Neuromodulation in Clinical Practice

Neuromodulation in Clinical Practice

The utilization of advanced technology to modulate the central or peripheral nervous system in patients with neurological disorders has expanded significantly over the past three decades. Neuromodulation techniques provide a novel alternative to medical therapy for symptom management and restoration of neurological function. The ability to cope with disease progression and symptom fluctuation while avoiding the harmful side effects of drug therapy and chemical dependence has made neuromodulation an attractive therapeutic intervention in modern clinical neurology.

Deep brain stimulation (DBS) has revolutionized symptom management in patients with essential tremor, Parkinson’s disease, and primary dystonia. New DBS indications are being explored in stroke, multiple sclerosis, Tourette’s syndrome, major depression, and obsessive-compulsive disorder. Spinal cord stimulation (SCS) provides a safer alternative to opioids in patients with chronic neuropathic pain secondary to failed back syndrome, multiple sclerosis, or thalamic pain syndrome.

Likewise, sacral neuromodulation (bladder stimulator) has shown efficacy in patients with neurogenic bladder and/ or bowel incontinence secondary to various neurological conditions.

Neuromodulation techniques provide a novel alternative to medical therapy for symptom management and restoration of neurological function

These electrical neural stimulators can be inserted relatively easily and are fully programmable after surgical implantation. The electrical signal can be adjusted to cope with symptom severity and disease progression. Programming can also mitigate any stimulation-related side effects. Most of the newer models of neural stimulators are compatible with magnetic resonance imaging and come with easy-to-use software platforms.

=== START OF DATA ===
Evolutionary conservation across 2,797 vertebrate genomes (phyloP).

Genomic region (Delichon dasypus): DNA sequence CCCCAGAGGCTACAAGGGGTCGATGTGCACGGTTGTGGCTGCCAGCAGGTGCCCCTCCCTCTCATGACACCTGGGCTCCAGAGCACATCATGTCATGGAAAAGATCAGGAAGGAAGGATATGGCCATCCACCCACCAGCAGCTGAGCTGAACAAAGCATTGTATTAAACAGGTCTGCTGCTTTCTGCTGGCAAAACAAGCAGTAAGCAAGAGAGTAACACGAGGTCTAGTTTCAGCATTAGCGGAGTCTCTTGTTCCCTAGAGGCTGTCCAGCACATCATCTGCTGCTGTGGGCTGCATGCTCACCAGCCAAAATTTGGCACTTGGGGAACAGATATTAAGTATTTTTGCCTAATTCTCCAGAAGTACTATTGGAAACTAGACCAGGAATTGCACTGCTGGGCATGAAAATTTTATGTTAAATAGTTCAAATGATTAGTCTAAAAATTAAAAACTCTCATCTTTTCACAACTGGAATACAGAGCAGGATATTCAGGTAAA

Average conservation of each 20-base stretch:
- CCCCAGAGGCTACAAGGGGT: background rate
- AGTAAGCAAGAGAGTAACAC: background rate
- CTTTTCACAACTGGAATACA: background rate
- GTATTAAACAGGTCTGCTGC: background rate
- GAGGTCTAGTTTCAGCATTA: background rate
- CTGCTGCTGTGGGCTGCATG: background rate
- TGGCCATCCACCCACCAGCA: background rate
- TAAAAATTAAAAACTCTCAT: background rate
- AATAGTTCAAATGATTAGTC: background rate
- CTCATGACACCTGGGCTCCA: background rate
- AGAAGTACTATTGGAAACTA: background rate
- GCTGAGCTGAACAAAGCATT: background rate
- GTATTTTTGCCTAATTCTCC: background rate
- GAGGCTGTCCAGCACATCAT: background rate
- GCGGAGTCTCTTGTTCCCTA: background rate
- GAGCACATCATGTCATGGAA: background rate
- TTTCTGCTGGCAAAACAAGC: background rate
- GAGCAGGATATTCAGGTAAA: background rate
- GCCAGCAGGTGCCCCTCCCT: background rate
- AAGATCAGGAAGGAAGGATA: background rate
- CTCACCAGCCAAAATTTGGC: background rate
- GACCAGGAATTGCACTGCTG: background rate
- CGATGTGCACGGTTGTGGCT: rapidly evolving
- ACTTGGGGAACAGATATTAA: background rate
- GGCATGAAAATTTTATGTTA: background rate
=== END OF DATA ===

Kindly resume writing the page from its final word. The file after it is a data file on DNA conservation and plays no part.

In patients with severe diffuse spasticity, the use of intrathecal baclofen pump (ITB) can provide symptom relief without significant sedation in patients who are refractory to or intolerable to high doses of oral muscle relaxants. Unlike neural stimulators, the neuromodulation in ITB relies on targeted chemical inhibition of the spinal cord by delivering baclofen directly into the intrathecal space to reduce muscle tone and ameliorate spasms. ITB has been used successfully in patients with multiple sclerosis, stroke, and traumatic brain or spinal cord injury. It is being explored in patients with other genetic and/ or neurodegenerative conditions that result in spasticity. Other neuromodulation techniques that have shown promise in various neuropsychiatric indications include transcranial magnetic stimulation (for depression, pain, tremor, and diagnostic indications), peripheral nerve stimulation (for pain, foot drop, and bladder dysfunction), and the brain-computer interface (for paralysis and/or sensory or visual loss).

Neuromodulation techniques do not come without side effects. Off-target stimulation, hardware infection, and circuit malfunction are a few examples of the possible adverse events. In addition, the current technology provides only partial symptom relief and some patients may not respond at all to neuromodulation. More research is needed to refine the efficacy, efficiency, and safety of neuromodulation. Expanding the indication list and creating new neuromodulation interventions including patient-operated and closed-loop techniques are among the future goals of the field. Unlike other clinical specialties, organ transplantation and artificial organs are not feasible in neurological disorders. Therefore, there is a great need for creative, technology-based, alternative solutions to improve the quality of life and the welfare of neurological patients.

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